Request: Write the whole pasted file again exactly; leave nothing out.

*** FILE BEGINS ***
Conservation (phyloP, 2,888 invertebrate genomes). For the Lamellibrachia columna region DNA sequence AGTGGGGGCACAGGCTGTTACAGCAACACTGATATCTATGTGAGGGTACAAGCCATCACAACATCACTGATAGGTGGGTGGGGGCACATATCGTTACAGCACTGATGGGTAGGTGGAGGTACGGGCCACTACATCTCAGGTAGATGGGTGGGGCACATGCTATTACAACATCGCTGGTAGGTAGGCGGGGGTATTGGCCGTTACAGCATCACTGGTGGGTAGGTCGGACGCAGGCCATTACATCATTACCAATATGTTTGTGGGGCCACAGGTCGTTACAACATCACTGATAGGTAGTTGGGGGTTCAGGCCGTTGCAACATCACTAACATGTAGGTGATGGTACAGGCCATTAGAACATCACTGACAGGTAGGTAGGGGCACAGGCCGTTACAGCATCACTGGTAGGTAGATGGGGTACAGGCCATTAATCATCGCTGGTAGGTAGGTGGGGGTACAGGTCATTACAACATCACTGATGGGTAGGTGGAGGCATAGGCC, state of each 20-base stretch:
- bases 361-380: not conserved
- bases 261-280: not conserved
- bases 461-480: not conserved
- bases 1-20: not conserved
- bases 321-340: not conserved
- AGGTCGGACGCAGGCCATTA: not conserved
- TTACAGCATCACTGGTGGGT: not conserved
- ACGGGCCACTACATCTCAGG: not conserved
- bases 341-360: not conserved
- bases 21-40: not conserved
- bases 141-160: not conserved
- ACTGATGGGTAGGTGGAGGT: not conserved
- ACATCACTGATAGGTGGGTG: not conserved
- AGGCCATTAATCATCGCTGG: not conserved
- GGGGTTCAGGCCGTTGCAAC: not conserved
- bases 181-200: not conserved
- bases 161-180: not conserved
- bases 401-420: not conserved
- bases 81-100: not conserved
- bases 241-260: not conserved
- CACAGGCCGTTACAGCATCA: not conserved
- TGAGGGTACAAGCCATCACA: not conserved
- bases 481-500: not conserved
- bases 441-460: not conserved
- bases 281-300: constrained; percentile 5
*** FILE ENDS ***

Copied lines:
Conservation (phyloP, 2,888 invertebrate genomes). For the Lamellibrachia columna region DNA sequence AGTGGGGGCACAGGCTGTTACAGCAACACTGATATCTATGTGAGGGTACAAGCCATCACAACATCACTGATAGGTGGGTGGGGGCACATATCGTTACAGCACTGATGGGTAGGTGGAGGTACGGGCCACTACATCTCAGGTAGATGGGTGGGGCACATGCTATTACAACATCGCTGGTAGGTAGGCGGGGGTATTGGCCGTTACAGCATCACTGGTGGGTAGGTCGGACGCAGGCCATTACATCATTACCAATATGTTTGTGGGGCCACAGGTCGTTACAACATCACTGATAGGTAGTTGGGGGTTCAGGCCGTTGCAACATCACTAACATGTAGGTGATGGTACAGGCCATTAGAACATCACTGACAGGTAGGTAGGGGCACAGGCCGTTACAGCATCACTGGTAGGTAGATGGGGTACAGGCCATTAATCATCGCTGGTAGGTAGGTGGGGGTACAGGTCATTACAACATCACTGATGGGTAGGTGGAGGCATAGGCC, state of each 20-base stretch:
- bases 361-380: not conserved
- bases 261-280: not conserved
- bases 461-480: not conserved
- bases 1-20: not conserved
- bases 321-340: not conserved
- AGGTCGGACGCAGGCCATTA: not conserved
- TTACAGCATCACTGGTGGGT: not conserved
- ACGGGCCACTACATCTCAGG: not conserved
- bases 341-360: not conserved
- bases 21-40: not conserved
- bases 141-160: not conserved
- ACTGATGGGTAGGTGGAGGT: not conserved
- ACATCACTGATAGGTGGGTG: not conserved
- AGGCCATTAATCATCGCTGG: not conserved
- GGGGTTCAGGCCGTTGCAAC: not conserved
- bases 181-200: not conserved
- bases 161-180: not conserved
- bases 401-420: not conserved
- bases 81-100: not conserved
- bases 241-260: not conserved
- CACAGGCCGTTACAGCATCA: not conserved
- TGAGGGTACAAGCCATCACA: not conserved
- bases 481-500: not conserved
- bases 441-460: not conserved
- bases 281-300: constrained; percentile 5